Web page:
Most crabbers in the Florida Keys are used to 70-plus degree temperatures while they work. But for Erik James, the new owner of the Conch Key Inn & Marina, the summer heat of the Keys is a welcome change from the snow and ice of the Bering Sea during Alaskan King Crab season.
James’ family has always been in the restaurant business, with five other establishments in Florida, but Erik himself has always been a fisherman. So much so, in fact, that he was given a chance on season 15 of Discovery’s Deadliest Catch by Captain “Wild Bill” Wichrowski, a family friend. “It was surreal. It was cool, but it got so messed up out there. You’re at war with those guys in the worst situation imaginable.” Understandably, the sub-freezing temperatures refocused James on warmer climes. “I realized that one of the happiest times of my life was when I was running a business in Captiva, Florida, checking in on my employees in the morning and fishing every day.”
Once his time on the Bering Sea was over, Erik considered multiple businesses in the Keys before stumbling across a Craigslist ad for a property on Conch Key. The ad led him to the former Bayview Inn & Motel, and by January 2019 he gave it a new name.
The newly-branded Conch Key Inn & Marina sports 11 rooms, a general store, boat slips, a jet ski rental business, a newly repaired boat ramp, and fuel pumps available to guests and locals alike. Complete with a brand new paint job and distressed nautical decor, the site features a bright tropical vibe centered around a fisherman’s lifestyle.
At the heart of James’ vision for the property is a commitment to creating a true hub where locals can find what they need and spend quality time together. “I’ve gone over to meet the kids and the families here, and they’re all just really good people. Being a part of the community here has made us blossom.” The grounds, including the pool, are open to locals, and the general store is stocked with essentials so that Conch Key residents never feel the need to leave the island (especially during drinking hours). Erik even has a list by the general store’s register where locals can request items for his next order. “We’ve got our own little oasis over here; I never really leave Conch Key,” James said. He lives on-site with his 24/7 sidekick, a chihuahua named Rico Suave.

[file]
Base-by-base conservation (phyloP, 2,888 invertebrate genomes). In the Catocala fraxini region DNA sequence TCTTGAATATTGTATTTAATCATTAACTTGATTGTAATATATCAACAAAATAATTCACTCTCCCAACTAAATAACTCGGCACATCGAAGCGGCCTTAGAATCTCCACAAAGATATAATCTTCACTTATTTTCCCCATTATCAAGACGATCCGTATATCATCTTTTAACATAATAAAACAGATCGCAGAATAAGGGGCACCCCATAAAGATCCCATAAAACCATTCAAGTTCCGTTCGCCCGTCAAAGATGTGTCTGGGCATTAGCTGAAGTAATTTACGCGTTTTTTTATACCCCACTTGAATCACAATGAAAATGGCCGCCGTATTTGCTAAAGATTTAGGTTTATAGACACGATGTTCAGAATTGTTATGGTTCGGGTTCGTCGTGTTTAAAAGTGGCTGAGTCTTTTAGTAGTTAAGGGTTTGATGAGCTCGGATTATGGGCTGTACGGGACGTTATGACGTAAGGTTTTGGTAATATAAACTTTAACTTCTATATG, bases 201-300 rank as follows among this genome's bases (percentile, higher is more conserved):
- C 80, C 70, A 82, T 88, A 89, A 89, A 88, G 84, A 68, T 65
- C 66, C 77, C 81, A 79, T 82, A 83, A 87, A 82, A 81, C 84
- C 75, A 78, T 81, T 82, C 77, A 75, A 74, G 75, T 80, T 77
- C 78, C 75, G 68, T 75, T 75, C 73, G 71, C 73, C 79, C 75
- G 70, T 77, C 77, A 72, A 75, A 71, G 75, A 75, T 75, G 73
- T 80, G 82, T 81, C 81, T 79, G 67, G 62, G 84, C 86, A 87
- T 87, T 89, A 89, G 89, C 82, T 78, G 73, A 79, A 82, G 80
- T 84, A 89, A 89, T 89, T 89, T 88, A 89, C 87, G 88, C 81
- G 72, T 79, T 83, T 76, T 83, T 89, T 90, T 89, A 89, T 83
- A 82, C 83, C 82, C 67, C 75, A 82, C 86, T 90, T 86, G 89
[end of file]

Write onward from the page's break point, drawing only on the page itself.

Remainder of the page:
As the business grows, James wants to help the island stay true to its fishing village roots. “My whole plan (for Conch Key) is to not lose touch with the people who grew up here and made it what it is. It’s the last commercial fishing village in the Florida Keys, and that’s part of our name here.” He plans to cater to the other fishermen who share his lifestyle. “The vibe here is different than your regular hotel, but fishermen love it.” As business continues to grow, Erik plans to become the fish market for Conch Key and sell only locally caught seafood. Except, of course, for the Alaskan King crab he plans to have brought down from Dutch Harbor.
Above all, the new venture has helped him finally find a balance between his work and passion. As he described, “I was having to pick in life between doing what I loved and doing what made money. This is the first place I found that combines what I love doing with a lot of potential. The sky is the limit, and I’m one step away from needing nothing.”